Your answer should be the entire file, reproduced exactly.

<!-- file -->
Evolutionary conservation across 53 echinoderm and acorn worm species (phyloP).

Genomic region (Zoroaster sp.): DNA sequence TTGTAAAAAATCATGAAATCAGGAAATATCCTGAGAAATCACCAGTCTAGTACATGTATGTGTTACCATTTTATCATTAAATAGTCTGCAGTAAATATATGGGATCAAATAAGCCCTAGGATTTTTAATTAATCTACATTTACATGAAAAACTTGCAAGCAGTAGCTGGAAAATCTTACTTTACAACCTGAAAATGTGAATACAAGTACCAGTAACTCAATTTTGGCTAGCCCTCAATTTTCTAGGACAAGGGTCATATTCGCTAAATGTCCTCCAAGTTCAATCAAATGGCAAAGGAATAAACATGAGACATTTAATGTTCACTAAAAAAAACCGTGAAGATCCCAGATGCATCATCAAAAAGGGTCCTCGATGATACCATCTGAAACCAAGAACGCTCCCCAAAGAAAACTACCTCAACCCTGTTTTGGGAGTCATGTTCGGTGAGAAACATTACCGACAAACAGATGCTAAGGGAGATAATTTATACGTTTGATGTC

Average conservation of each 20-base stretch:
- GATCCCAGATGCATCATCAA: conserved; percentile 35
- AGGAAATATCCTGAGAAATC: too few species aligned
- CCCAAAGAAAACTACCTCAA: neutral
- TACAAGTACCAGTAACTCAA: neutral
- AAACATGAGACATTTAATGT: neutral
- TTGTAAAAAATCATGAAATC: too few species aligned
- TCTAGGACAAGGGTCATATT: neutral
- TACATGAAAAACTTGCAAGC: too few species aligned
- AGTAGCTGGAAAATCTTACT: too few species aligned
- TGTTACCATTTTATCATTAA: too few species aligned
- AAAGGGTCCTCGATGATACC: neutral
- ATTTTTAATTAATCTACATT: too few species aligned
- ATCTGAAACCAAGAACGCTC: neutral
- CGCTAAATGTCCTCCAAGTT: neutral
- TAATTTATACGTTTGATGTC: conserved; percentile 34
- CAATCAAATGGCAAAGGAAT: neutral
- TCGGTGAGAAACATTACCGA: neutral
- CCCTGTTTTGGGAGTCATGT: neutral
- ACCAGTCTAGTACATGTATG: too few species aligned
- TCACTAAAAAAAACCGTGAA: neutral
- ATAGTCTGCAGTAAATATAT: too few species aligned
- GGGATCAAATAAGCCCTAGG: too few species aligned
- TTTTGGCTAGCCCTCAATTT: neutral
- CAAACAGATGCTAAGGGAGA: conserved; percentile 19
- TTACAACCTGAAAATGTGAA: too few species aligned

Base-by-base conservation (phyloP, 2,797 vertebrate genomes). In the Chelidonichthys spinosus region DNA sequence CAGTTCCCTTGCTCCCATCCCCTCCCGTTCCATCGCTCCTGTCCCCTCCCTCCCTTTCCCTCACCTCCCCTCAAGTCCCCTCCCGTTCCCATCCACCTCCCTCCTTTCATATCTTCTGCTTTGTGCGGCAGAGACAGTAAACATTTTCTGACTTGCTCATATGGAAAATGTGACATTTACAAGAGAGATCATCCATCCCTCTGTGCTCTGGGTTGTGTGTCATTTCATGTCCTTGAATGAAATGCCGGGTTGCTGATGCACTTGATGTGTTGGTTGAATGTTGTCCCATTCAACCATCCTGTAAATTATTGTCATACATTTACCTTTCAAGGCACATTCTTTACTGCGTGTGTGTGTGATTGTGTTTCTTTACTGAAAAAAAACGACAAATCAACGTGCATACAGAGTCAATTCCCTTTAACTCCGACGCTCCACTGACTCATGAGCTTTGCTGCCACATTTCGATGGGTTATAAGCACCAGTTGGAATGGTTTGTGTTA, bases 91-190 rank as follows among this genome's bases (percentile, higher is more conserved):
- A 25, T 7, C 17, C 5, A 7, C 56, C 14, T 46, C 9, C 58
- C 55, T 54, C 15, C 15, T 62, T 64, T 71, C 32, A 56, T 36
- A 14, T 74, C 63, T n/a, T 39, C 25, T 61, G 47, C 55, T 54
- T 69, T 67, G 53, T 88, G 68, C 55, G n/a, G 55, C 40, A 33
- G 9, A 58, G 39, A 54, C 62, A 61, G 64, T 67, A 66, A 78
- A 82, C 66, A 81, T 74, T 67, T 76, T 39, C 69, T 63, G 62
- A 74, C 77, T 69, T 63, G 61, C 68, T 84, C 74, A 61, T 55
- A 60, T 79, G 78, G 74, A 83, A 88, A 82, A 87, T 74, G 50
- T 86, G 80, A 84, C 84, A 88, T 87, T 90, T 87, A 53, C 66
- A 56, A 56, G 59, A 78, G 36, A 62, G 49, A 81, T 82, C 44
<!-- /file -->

Evolutionary conservation across 53 echinoderm and acorn worm species (phyloP).

Genomic region (Zoroaster sp.): DNA sequence TTGTAAAAAATCATGAAATCAGGAAATATCCTGAGAAATCACCAGTCTAGTACATGTATGTGTTACCATTTTATCATTAAATAGTCTGCAGTAAATATATGGGATCAAATAAGCCCTAGGATTTTTAATTAATCTACATTTACATGAAAAACTTGCAAGCAGTAGCTGGAAAATCTTACTTTACAACCTGAAAATGTGAATACAAGTACCAGTAACTCAATTTTGGCTAGCCCTCAATTTTCTAGGACAAGGGTCATATTCGCTAAATGTCCTCCAAGTTCAATCAAATGGCAAAGGAATAAACATGAGACATTTAATGTTCACTAAAAAAAACCGTGAAGATCCCAGATGCATCATCAAAAAGGGTCCTCGATGATACCATCTGAAACCAAGAACGCTCCCCAAAGAAAACTACCTCAACCCTGTTTTGGGAGTCATGTTCGGTGAGAAACATTACCGACAAACAGATGCTAAGGGAGATAATTTATACGTTTGATGTC

Average conservation of each 20-base stretch:
- GATCCCAGATGCATCATCAA: conserved; percentile 35
- AGGAAATATCCTGAGAAATC: too few species aligned
- CCCAAAGAAAACTACCTCAA: neutral
- TACAAGTACCAGTAACTCAA: neutral
- AAACATGAGACATTTAATGT: neutral
- TTGTAAAAAATCATGAAATC: too few species aligned
- TCTAGGACAAGGGTCATATT: neutral
- TACATGAAAAACTTGCAAGC: too few species aligned
- AGTAGCTGGAAAATCTTACT: too few species aligned
- TGTTACCATTTTATCATTAA: too few species aligned
- AAAGGGTCCTCGATGATACC: neutral
- ATTTTTAATTAATCTACATT: too few species aligned
- ATCTGAAACCAAGAACGCTC: neutral
- CGCTAAATGTCCTCCAAGTT: neutral
- TAATTTATACGTTTGATGTC: conserved; percentile 34
- CAATCAAATGGCAAAGGAAT: neutral
- TCGGTGAGAAACATTACCGA: neutral
- CCCTGTTTTGGGAGTCATGT: neutral
- ACCAGTCTAGTACATGTATG: too few species aligned
- TCACTAAAAAAAACCGTGAA: neutral
- ATAGTCTGCAGTAAATATAT: too few species aligned
- GGGATCAAATAAGCCCTAGG: too few species aligned
- TTTTGGCTAGCCCTCAATTT: neutral
- CAAACAGATGCTAAGGGAGA: conserved; percentile 19
- TTACAACCTGAAAATGTGAA: too few species aligned

Base-by-base conservation (phyloP, 2,797 vertebrate genomes). In the Chelidonichthys spinosus region DNA sequence CAGTTCCCTTGCTCCCATCCCCTCCCGTTCCATCGCTCCTGTCCCCTCCCTCCCTTTCCCTCACCTCCCCTCAAGTCCCCTCCCGTTCCCATCCACCTCCCTCCTTTCATATCTTCTGCTTTGTGCGGCAGAGACAGTAAACATTTTCTGACTTGCTCATATGGAAAATGTGACATTTACAAGAGAGATCATCCATCCCTCTGTGCTCTGGGTTGTGTGTCATTTCATGTCCTTGAATGAAATGCCGGGTTGCTGATGCACTTGATGTGTTGGTTGAATGTTGTCCCATTCAACCATCCTGTAAATTATTGTCATACATTTACCTTTCAAGGCACATTCTTTACTGCGTGTGTGTGTGATTGTGTTTCTTTACTGAAAAAAAACGACAAATCAACGTGCATACAGAGTCAATTCCCTTTAACTCCGACGCTCCACTGACTCATGAGCTTTGCTGCCACATTTCGATGGGTTATAAGCACCAGTTGGAATGGTTTGTGTTA, bases 91-190 rank as follows among this genome's bases (percentile, higher is more conserved):
- A 25, T 7, C 17, C 5, A 7, C 56, C 14, T 46, C 9, C 58
- C 55, T 54, C 15, C 15, T 62, T 64, T 71, C 32, A 56, T 36
- A 14, T 74, C 63, T n/a, T 39, C 25, T 61, G 47, C 55, T 54
- T 69, T 67, G 53, T 88, G 68, C 55, G n/a, G 55, C 40, A 33
- G 9, A 58, G 39, A 54, C 62, A 61, G 64, T 67, A 66, A 78
- A 82, C 66, A 81, T 74, T 67, T 76, T 39, C 69, T 63, G 62
- A 74, C 77, T 69, T 63, G 61, C 68, T 84, C 74, A 61, T 55
- A 60, T 79, G 78, G 74, A 83, A 88, A 82, A 87, T 74, G 50
- T 86, G 80, A 84, C 84, A 88, T 87, T 90, T 87, A 53, C 66
- A 56, A 56, G 59, A 78, G 36, A 62, G 49, A 81, T 82, C 44